Koalas Return to the Blue Mountains!

Science for Wildlife are pleased to announce that all of our koalas, saved from the recent bushfires, have been returned to their home in the Blue Mountains of Australia. We rescued these marsupials, who are representatives of the most genetically diverse population of koalas in Australia, from the devastating mega-fire that moved through the area in December 2019. They were sheltered in safety and cared for by the amazing staff at Taronga Zoo, with a team effort between Taronga and Science for Wildlife in keeping them fed. On Monday 23rd and Wednesday 25th March, they were reintroduced back into the eucalyptus forests by our team, with the support of San Diego Zoo Global.

“While they have coped well in care, we are delighted to finally send our koalas home. We have been busy assessing the burnt area that we rescued them from, to establish when the conditions have improved enough that the trees can support them again. The recent rains have helped and there is now plenty of new growth for them to eat, so the time is right. We will be radio-tracking them and keeping a close eye on them to make sure that they settle in ok.”

– Dr Kellie Leigh, Executive Director of Science for Wildlife

Featured above: Australia’s Koalas Are Finally Being Released Back Into The Wild | Mashable

Our Genetically diverse Koala Population

The Greater Blue Mountains area is a mountainous region located in New South Wales in Australia, which supports koalas that seem to break all of the rules. The region was listed as a World Heritage Area by UNESCO in 2000 largely due to an outstanding diversity of eucalypt species (over 100 species), giving koalas more choice of habitats and food trees than anywhere else in Australia. We have been running our Blue Mountains Koala Project in this region for 5 years and through collaborative research we discovered that the Blue Mountains World Heritage Region is home to the most genetically diverse population of koalas in the world. The population in Kanangra-Boyd is also free of chlamydia, which is sadly a rare thing. Science for Wildlife, along with San Diego Zoo Global, is committing resources to help ensure that the population is recovered.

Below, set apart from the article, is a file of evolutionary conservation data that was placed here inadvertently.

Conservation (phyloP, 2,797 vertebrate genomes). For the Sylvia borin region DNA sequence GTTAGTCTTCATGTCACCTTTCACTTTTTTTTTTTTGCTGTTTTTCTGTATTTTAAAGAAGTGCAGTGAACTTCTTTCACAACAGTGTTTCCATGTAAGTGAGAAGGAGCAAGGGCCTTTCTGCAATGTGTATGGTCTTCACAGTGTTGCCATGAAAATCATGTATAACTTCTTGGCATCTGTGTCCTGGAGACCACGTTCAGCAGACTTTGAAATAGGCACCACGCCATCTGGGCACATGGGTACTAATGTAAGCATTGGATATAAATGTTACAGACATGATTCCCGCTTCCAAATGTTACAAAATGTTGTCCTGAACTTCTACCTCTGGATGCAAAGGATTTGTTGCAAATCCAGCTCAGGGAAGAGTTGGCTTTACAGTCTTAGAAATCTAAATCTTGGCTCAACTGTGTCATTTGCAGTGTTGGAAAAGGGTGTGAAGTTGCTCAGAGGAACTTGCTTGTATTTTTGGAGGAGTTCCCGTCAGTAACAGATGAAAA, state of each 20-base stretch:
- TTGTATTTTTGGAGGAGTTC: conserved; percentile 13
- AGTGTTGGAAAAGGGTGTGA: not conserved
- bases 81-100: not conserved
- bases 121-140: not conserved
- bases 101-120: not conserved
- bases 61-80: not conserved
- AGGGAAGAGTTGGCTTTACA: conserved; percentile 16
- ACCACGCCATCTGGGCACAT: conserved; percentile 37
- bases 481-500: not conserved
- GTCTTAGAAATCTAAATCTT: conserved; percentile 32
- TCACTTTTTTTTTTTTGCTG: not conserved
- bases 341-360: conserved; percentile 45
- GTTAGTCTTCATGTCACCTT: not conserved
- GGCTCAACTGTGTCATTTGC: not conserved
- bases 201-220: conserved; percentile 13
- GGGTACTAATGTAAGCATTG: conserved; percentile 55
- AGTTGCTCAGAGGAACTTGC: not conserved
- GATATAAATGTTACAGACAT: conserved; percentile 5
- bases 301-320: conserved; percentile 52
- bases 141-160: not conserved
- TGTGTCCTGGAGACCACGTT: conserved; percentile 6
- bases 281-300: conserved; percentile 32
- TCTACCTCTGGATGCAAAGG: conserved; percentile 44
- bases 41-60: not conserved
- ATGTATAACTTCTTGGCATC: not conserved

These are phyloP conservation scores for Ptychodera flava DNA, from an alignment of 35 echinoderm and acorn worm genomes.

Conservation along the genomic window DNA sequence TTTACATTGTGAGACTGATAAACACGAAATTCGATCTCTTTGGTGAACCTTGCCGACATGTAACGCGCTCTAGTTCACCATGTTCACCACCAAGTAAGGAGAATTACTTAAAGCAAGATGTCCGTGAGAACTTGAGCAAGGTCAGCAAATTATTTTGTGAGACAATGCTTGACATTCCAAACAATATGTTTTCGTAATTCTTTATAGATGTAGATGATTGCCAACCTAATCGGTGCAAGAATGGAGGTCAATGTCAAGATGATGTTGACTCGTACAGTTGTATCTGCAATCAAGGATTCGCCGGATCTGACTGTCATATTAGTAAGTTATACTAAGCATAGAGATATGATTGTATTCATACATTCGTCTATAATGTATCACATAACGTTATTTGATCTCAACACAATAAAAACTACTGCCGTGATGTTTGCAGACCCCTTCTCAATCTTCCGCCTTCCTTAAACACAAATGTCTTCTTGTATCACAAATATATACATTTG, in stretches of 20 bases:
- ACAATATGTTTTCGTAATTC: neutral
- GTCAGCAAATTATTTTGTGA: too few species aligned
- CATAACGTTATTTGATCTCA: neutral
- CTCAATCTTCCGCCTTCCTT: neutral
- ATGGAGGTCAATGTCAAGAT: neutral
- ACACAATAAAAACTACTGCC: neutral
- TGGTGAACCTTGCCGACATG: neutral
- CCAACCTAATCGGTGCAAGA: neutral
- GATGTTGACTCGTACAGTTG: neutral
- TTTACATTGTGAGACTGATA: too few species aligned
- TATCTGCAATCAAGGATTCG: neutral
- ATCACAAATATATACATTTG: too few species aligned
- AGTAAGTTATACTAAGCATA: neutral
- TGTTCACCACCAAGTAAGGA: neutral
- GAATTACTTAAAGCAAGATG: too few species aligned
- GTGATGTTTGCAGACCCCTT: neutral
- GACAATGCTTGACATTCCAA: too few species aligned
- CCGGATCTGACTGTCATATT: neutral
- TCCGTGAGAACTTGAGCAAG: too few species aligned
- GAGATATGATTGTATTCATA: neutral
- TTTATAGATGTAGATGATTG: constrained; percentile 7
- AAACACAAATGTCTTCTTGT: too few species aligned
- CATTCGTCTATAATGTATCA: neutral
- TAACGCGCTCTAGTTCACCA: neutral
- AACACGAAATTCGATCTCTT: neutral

“During the massive fires, as 80% of the World Heritage Area burnt, we were at risk of losing the entire koala population at this site and so that’s what drove us to try something so radical and pull these koalas out before the fire hit.”

– Dr Kellie Leigh, Executive Director of Science for Wildlife

Thank you to San Diego Zoo Global

Bringing species back from the brink of extinction is the goal of San Diego Zoo Global. A leader in global conservation, San Diego Zoo Global has been a core partner for our Blue Mountains Koala Project since it started and have been raising funds to support the rescue and other emergency wildlife work that Kellie and her team have been undertaking during the bushfires.

Some of the core funding provided by San Diego Zoo Global over the years has been used for ecological studies and to find, capture and radio-track koalas at our different study sites – those tracking devices are what enabled us to go in and find the koalas and move them out before the approaching fire. The same devices, along with more support from San Diego Zoo, will now allow us to monitor them and ensure they settle in ok.